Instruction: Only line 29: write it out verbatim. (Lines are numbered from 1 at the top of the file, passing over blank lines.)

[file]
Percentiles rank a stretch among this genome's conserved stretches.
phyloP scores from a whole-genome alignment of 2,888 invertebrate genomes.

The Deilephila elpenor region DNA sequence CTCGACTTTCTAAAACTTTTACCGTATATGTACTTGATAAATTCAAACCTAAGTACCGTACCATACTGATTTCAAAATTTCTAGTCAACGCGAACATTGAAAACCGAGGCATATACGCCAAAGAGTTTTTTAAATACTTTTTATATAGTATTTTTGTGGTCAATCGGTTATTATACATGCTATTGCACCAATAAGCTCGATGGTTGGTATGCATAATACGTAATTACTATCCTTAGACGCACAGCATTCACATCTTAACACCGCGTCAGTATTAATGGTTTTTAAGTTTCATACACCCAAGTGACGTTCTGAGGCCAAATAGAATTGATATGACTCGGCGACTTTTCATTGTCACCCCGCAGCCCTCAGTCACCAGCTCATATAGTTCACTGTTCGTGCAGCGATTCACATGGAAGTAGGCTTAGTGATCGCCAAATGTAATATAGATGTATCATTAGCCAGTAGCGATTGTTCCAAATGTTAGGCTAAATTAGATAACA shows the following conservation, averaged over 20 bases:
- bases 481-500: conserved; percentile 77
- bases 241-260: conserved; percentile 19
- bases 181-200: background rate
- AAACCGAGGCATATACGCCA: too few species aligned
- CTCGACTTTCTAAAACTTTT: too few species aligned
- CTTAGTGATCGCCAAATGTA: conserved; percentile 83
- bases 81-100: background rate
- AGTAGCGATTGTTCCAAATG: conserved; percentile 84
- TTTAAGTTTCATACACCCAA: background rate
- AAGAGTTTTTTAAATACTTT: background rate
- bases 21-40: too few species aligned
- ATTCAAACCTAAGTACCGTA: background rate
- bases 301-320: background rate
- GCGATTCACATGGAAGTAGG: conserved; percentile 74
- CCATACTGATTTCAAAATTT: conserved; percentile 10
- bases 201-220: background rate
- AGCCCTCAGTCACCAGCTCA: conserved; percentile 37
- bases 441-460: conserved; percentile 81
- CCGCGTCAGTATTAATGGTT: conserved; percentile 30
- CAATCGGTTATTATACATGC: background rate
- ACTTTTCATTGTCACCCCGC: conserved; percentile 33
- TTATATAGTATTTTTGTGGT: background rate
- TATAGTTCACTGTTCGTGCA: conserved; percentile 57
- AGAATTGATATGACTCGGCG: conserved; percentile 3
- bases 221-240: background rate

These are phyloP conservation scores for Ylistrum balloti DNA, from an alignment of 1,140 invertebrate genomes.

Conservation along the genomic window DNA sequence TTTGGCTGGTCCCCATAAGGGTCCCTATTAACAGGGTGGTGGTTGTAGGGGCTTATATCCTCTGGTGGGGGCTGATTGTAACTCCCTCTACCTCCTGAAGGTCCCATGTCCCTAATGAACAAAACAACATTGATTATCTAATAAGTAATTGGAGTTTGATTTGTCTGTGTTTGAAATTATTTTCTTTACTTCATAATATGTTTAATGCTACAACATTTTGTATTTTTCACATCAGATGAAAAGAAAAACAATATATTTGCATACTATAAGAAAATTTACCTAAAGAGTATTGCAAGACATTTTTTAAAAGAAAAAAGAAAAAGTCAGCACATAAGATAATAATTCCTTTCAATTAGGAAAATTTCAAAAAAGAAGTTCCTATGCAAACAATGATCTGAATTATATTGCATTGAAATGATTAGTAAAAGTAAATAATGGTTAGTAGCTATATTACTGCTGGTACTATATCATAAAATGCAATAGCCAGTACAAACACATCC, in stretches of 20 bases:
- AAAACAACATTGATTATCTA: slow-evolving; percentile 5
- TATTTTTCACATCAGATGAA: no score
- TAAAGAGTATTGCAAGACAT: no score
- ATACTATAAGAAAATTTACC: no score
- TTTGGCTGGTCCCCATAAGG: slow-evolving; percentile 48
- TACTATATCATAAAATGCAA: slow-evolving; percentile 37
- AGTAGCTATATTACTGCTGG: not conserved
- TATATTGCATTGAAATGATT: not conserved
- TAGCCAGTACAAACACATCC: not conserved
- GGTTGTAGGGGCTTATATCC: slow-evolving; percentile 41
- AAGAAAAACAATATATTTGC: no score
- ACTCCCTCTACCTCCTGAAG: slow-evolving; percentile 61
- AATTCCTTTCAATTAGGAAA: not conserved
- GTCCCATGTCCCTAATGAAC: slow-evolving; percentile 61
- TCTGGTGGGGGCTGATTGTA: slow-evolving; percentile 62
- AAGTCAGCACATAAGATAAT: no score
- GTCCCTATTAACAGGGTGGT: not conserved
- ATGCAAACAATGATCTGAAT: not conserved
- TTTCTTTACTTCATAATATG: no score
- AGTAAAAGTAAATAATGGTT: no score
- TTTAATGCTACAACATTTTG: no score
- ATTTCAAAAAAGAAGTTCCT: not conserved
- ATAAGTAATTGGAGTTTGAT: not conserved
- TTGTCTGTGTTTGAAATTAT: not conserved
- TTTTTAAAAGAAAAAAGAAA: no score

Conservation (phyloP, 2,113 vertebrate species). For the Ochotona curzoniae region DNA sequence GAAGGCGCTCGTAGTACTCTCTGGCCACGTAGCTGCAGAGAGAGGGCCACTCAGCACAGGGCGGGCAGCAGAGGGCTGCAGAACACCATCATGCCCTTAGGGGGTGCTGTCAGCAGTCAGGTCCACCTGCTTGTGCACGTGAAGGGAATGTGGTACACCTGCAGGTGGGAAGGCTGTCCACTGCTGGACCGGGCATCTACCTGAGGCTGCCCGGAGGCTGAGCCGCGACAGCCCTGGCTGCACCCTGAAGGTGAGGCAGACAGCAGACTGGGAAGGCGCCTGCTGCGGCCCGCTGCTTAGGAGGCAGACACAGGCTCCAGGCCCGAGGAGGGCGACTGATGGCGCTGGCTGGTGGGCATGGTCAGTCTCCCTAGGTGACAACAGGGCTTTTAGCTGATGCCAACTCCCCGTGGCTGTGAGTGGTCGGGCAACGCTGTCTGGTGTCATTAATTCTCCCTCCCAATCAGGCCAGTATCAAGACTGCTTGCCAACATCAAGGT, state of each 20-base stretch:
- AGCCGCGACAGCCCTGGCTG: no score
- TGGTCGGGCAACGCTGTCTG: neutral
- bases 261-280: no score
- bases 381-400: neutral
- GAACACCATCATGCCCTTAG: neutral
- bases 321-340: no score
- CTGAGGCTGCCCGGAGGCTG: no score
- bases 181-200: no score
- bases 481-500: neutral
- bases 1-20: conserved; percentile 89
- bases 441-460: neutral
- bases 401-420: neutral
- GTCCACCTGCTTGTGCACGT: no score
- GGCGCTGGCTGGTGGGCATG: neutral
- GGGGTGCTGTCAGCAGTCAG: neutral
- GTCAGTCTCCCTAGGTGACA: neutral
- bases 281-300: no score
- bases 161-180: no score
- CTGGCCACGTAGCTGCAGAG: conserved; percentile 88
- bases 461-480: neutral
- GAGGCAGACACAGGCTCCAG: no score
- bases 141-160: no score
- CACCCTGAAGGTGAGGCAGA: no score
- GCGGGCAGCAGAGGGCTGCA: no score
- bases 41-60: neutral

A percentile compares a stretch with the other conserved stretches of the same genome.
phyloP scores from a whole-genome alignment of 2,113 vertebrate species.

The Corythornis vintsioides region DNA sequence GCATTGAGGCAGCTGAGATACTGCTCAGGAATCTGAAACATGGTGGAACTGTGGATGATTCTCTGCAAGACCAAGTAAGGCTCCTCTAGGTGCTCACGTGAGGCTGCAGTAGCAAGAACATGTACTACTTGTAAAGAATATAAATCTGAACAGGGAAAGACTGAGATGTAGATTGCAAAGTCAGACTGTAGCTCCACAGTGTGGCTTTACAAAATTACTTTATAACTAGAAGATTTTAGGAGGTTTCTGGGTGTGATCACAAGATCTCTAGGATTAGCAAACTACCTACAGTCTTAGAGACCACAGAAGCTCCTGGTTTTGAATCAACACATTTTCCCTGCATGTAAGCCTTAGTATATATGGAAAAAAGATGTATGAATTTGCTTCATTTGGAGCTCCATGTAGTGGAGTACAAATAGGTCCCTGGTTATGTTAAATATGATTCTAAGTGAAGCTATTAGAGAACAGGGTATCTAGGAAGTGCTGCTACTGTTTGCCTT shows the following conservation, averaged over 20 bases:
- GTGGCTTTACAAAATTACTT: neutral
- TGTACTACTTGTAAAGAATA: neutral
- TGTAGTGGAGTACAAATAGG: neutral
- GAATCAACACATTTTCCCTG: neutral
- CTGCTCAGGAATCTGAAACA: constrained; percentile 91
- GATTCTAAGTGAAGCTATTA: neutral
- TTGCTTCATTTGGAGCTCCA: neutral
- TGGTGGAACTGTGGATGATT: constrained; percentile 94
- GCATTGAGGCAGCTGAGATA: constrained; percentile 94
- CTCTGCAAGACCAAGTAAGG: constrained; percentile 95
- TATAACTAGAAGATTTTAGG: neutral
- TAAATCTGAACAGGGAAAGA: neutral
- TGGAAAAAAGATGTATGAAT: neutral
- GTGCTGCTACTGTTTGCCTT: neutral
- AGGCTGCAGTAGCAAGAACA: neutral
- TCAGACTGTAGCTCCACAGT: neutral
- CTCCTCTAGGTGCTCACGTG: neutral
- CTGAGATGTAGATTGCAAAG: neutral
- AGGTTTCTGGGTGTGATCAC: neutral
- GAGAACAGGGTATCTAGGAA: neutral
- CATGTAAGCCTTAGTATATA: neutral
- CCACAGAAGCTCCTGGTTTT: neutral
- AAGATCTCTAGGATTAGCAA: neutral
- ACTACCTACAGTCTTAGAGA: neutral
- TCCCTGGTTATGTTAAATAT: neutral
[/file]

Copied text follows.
These are phyloP conservation scores for Ylistrum balloti DNA, from an alignment of 1,140 invertebrate genomes.